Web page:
Growing concerns over South Africa’s new Covid rules – as Thursday deadline approaches

The opposition Democratic Alliance has called on the government to provide clarity on the current state of South Africa’s draft Covid regulations.

Public comment for the Draft Health Regulations closed on 24 April 2022, which gave health minister Dr Joe Phaahla and his department only 12 days to process and analyze more than 300,000 submissions before Thursday’s deadline (5 May), the party said.

“As yet, the minister has provided no feedback on various requests and suggestions to ensure transparency and oversight,” said the party’s Michele Clarke.

“There is currently no confirmation that an audit has been done to indicate whether submissions lost due to a technical glitch were recovered and included. The Department has also not provided the DA with a copy of all submissions made, nor provided a breakdown of their analysis method.”

Clarke noted that the government has historically used public participation as a ‘block-ticking exercise’ and disregarded submissions by experts and the general public to push their agenda.

“The DA will not allow this to happen again. Government cannot continue to treat South Africans as the enemy. We need to know the status of the draft health regulations. The country has suffered enough the past two years and deserves to know what lies ahead.”

Concerns around powers 

Concerns have been raised about the broad powers the draft regulations will give the government in dealing with Covid and other diseases.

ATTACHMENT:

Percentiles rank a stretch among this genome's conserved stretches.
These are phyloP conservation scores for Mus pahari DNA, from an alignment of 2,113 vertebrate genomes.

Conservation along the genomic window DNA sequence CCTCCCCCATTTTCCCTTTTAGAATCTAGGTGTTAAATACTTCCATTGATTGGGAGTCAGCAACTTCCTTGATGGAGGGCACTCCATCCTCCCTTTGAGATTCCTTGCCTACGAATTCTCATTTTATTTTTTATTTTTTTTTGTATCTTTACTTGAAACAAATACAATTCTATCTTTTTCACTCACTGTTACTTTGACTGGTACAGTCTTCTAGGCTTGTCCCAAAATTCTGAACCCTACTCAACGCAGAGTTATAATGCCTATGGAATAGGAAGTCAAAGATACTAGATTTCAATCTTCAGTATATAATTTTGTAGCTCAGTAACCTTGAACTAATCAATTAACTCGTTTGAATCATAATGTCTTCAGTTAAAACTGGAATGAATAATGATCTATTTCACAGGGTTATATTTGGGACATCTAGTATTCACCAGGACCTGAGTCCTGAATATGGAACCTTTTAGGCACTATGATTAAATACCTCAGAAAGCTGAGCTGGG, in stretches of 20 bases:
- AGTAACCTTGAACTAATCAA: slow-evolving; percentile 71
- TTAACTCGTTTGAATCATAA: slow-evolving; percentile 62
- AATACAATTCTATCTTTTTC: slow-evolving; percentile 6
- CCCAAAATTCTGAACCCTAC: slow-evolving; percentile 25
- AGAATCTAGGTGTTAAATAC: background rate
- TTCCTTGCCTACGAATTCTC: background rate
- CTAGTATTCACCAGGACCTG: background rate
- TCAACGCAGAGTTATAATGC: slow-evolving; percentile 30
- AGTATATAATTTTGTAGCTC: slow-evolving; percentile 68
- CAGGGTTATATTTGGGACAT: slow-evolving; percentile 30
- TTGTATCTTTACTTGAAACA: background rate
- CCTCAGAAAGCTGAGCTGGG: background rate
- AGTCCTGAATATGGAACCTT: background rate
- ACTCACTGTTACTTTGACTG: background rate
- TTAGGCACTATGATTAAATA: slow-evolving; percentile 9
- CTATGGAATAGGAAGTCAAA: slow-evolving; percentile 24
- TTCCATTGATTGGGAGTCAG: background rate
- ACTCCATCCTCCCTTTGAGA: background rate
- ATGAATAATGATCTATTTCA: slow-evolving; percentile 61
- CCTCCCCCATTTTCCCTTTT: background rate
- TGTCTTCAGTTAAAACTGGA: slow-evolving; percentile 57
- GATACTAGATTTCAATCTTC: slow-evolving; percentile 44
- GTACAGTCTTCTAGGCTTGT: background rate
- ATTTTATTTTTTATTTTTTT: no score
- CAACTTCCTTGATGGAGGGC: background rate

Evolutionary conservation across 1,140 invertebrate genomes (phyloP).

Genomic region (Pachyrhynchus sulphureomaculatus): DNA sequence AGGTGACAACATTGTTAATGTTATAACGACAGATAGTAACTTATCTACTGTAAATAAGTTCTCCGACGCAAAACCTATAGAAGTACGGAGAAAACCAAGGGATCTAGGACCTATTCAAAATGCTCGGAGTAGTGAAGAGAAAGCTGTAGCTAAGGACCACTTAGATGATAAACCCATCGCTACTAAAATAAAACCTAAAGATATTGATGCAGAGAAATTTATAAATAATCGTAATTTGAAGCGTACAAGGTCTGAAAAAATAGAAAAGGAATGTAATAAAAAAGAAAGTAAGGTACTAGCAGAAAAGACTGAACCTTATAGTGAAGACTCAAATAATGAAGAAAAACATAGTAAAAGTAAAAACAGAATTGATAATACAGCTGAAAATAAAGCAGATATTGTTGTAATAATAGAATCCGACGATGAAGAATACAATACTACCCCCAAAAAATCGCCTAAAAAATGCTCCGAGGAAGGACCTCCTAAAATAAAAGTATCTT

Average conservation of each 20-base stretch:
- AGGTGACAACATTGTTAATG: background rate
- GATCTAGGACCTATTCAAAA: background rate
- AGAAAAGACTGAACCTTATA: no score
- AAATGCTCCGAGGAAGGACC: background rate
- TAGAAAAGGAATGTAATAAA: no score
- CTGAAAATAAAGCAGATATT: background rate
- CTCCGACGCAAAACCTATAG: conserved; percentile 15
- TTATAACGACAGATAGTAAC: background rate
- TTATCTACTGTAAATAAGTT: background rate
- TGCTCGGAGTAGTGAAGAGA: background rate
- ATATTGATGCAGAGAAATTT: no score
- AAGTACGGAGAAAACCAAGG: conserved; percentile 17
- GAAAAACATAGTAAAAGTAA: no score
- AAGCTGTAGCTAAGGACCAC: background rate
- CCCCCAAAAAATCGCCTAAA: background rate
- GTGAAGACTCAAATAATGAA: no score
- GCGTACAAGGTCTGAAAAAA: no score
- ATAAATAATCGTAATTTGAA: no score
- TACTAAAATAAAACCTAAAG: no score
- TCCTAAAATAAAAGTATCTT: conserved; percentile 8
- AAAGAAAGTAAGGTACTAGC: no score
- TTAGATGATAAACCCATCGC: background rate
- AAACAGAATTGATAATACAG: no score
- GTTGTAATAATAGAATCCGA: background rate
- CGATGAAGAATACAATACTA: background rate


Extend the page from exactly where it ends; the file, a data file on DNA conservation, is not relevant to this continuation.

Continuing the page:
The draft bill states that: “Any person with a confirmed or suspected case of a notifiable medical condition may not refuse to submit to mandatory prophylaxis, treatment, isolation or quarantine in order to prevent transmission”.

In addition, those who have a confirmed case of a notifiable medical condition may not refuse to have a blood sample taken or be taken for quarantine.

If a person refuses to quarantine or go to a site of isolation or quarantine facility as directed, a court order must be obtained to compel such a person to quarantine.

Another notable change sought through the draft bill relates to face masks and social distancing. The draft bill proposes to make face masks mandatory in public spaces, shops, certain workplaces and in public transit as part of the general measures instituted to contain the spread of notifiable medical conditions that can spread through droplets or aerosol.

Employers will also be required to take special measures for employees with comorbidities to prevent them from being infected by a virus.

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